Hello from Ohio! I am in the Midwest to visit markets, talk to organizers and market advocates, all of the while depending on the kindness of friends with extra rooms and air mattresses during this long visit.
In between two Saturday visits to the Chillicothe and Athens markets respectively, I traveled up to Cleveland to visit other Ohio food and farming leaders. I have written about the innovative and inclusive approach that Cleveland and its region has taken to food organizing on this blog before. Today, I sit in my hometown of Lakewood in a place that I admire deeply and that I come back to on every visit. I use it daily to recharge my local food energy and to note how Lakewood continues to lead the way in the revolution in food and civic work in the area: The Root is a vegetarian cafe and coffeehouse which evolved from the owners’ earlier fair-trade storefront located a few doors down that was called Phoenix Coffeehouse. I found Phoenix in the days after Hurricane Katrina when I evacuated to the area and felt renewed and comforted by the care the owner showed her customers and her workers.
I wrote many of my Katrina articles there and used the Internet to reach out to my friends and neighbors to decide what to do about a new home and not least of all, to decide what to do about our beloved farmers markets that that lay dormant while we recovered.
The coffeehouse was always full of different generations that represented the many levels of affluence from none all of the way to too much that Lakewood has in its 50,000 people. The culture is welcoming, indicated by the headphone-wearing young uns mixed with the moms and toddlers to the daily domino-playing men at the back table. It was clear that the values were transparent and deep and unlikely to be shoved aside for added money. The new place is exactly the same in tone but with more seating, larger menu and added staff.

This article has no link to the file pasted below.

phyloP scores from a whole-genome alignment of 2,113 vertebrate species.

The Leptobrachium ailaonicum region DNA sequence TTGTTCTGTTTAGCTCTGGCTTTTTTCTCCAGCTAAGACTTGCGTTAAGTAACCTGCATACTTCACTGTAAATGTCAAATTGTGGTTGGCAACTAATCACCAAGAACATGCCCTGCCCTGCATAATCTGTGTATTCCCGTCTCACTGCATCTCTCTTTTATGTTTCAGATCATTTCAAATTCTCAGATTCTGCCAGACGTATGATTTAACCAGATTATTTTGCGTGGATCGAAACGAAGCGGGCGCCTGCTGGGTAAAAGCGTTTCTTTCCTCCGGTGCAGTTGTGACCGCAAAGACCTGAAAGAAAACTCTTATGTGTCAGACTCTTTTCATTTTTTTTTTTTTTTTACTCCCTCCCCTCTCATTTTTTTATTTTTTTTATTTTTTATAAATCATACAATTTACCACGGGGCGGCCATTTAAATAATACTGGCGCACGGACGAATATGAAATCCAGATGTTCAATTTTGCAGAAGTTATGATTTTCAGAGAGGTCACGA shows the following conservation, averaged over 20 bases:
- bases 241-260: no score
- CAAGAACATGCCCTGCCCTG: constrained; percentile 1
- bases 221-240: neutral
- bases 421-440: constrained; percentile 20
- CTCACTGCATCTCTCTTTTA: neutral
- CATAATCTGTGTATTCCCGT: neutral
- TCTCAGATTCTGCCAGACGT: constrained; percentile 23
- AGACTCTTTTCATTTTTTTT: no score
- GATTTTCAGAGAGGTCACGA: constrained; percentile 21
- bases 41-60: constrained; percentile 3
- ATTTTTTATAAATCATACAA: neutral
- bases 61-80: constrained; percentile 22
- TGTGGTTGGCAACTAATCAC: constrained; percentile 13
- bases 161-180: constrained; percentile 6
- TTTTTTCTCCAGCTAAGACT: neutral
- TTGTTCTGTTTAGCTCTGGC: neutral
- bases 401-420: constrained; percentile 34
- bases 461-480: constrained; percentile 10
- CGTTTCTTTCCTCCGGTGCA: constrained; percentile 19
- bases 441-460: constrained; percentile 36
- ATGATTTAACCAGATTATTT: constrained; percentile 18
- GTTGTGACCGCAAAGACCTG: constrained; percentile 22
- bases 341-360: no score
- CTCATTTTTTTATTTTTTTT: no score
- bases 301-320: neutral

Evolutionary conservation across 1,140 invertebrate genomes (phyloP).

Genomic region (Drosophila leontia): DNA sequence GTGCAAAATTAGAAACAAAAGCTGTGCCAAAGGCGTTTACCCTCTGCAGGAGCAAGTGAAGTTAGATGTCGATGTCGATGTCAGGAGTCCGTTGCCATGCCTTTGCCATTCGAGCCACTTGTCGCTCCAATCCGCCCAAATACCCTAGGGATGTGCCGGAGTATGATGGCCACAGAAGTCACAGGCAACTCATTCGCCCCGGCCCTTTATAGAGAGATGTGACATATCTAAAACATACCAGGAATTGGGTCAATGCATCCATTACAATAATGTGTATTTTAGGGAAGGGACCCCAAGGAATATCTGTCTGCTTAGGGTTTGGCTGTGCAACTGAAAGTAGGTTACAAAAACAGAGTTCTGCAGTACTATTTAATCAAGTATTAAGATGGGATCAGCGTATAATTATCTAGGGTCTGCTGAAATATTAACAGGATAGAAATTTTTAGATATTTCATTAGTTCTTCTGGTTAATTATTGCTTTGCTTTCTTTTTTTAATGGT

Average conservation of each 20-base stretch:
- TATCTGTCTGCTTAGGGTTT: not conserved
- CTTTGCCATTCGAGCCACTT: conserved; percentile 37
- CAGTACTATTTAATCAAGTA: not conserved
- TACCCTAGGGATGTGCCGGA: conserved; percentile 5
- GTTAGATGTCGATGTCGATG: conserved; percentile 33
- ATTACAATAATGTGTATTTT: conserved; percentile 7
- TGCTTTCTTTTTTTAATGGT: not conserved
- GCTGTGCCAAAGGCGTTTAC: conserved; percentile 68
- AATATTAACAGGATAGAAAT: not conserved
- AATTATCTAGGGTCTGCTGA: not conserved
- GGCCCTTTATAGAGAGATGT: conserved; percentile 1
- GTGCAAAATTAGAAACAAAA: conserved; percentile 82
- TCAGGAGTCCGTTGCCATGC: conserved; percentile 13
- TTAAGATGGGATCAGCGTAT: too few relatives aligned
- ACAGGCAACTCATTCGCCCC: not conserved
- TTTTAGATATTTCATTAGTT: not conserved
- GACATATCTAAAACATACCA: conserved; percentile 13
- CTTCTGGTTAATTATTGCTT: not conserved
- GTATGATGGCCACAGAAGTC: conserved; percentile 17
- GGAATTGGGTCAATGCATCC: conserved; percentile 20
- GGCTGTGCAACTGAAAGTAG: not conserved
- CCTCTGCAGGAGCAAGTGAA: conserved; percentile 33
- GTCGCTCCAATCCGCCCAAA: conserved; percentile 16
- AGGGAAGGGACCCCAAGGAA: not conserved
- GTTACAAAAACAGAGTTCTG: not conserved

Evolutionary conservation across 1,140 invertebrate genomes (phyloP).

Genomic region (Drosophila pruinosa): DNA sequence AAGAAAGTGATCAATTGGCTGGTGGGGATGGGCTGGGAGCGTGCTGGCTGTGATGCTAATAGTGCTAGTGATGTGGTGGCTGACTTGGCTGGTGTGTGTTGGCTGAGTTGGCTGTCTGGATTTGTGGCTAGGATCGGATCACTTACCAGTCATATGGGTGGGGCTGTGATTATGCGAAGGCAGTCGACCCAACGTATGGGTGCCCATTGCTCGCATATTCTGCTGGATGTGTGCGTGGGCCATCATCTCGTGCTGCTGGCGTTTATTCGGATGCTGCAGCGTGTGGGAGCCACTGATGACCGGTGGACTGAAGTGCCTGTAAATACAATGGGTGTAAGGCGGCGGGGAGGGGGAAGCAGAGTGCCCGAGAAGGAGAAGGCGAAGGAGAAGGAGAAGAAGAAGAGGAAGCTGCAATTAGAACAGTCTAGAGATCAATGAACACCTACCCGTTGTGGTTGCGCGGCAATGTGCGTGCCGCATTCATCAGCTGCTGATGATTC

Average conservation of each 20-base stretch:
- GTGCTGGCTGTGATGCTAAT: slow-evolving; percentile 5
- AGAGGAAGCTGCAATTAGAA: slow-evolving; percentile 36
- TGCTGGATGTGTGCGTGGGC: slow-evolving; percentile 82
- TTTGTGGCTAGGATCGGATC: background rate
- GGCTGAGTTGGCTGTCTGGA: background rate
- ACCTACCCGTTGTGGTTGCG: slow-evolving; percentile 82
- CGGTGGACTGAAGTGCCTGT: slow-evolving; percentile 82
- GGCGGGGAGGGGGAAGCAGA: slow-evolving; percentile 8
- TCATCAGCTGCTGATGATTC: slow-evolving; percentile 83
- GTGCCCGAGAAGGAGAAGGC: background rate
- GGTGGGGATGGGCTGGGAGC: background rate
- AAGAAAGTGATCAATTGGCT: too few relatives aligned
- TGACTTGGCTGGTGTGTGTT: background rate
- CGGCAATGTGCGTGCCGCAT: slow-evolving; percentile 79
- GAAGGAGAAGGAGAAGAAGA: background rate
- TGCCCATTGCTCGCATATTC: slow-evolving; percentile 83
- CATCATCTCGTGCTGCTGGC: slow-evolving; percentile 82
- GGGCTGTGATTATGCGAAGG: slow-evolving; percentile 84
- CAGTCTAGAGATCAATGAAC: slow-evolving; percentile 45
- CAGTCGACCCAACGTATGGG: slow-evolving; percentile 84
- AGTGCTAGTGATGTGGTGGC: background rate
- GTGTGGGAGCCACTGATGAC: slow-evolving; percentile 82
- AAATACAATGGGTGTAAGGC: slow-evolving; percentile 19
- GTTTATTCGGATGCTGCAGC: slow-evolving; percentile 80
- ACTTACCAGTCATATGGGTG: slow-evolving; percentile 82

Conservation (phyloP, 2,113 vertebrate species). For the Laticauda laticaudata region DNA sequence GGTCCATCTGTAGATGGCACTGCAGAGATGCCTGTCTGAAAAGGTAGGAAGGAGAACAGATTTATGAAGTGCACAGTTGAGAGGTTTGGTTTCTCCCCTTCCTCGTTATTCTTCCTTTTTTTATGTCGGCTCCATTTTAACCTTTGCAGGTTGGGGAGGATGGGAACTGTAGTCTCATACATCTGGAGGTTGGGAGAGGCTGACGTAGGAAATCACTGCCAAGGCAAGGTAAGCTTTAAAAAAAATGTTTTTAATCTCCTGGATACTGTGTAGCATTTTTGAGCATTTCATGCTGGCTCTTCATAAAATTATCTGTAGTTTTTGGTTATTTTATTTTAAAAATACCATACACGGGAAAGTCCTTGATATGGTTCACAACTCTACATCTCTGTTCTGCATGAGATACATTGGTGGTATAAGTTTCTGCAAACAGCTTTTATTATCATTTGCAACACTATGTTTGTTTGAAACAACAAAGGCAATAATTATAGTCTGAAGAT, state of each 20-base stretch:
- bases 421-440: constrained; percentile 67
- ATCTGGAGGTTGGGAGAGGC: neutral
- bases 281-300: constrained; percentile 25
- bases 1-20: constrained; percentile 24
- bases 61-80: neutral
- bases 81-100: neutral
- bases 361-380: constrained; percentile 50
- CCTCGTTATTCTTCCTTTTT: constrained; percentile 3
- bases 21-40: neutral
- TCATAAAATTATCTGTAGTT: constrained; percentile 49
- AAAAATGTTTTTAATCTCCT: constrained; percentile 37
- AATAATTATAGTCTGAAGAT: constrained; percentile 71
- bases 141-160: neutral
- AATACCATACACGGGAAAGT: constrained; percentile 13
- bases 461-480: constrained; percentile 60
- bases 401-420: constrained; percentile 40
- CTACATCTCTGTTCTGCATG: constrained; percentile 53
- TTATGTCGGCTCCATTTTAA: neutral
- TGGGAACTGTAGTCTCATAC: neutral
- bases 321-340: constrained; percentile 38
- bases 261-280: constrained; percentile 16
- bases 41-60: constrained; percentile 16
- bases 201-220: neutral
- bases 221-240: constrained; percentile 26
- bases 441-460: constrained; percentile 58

Why this should be important to my public market audience is that when I talk to market leaders I find that many of them isolate themselves from people who could be peers and support their efforts and their plans.
There are business that now exist that share our commitment to community and regional wealth which includes social and human capital and we should build deeper relationships with those folks. It’s not all about funding either; it may be a job share program, or a marketing campaign or just a coffee check in once in a while. Remember: We are not alone.
The Root was manifested from the desire to create a familiarity among all people. A common foundation for diversity to exist peacefully is the root of our community. We create this foundation by sharing culture, music, art, coffee, tea, food and all energy in Lakewood, Ohio.
Many local craftspeople, friends and family put their skills to work to make our cafe a warm, organic and enlightening place to be.
We are dedicated to sourcing ingredients that are local and organic. We get produce from local farms when in season. Some of our veggies even come from community gardens and farms in Lakewood. Look for dishes using in season heirloom vegetables.
Our vegan and vegetarian baked goods are made with love, in small batches, using whole wheat flour and organic and local ingredients when available.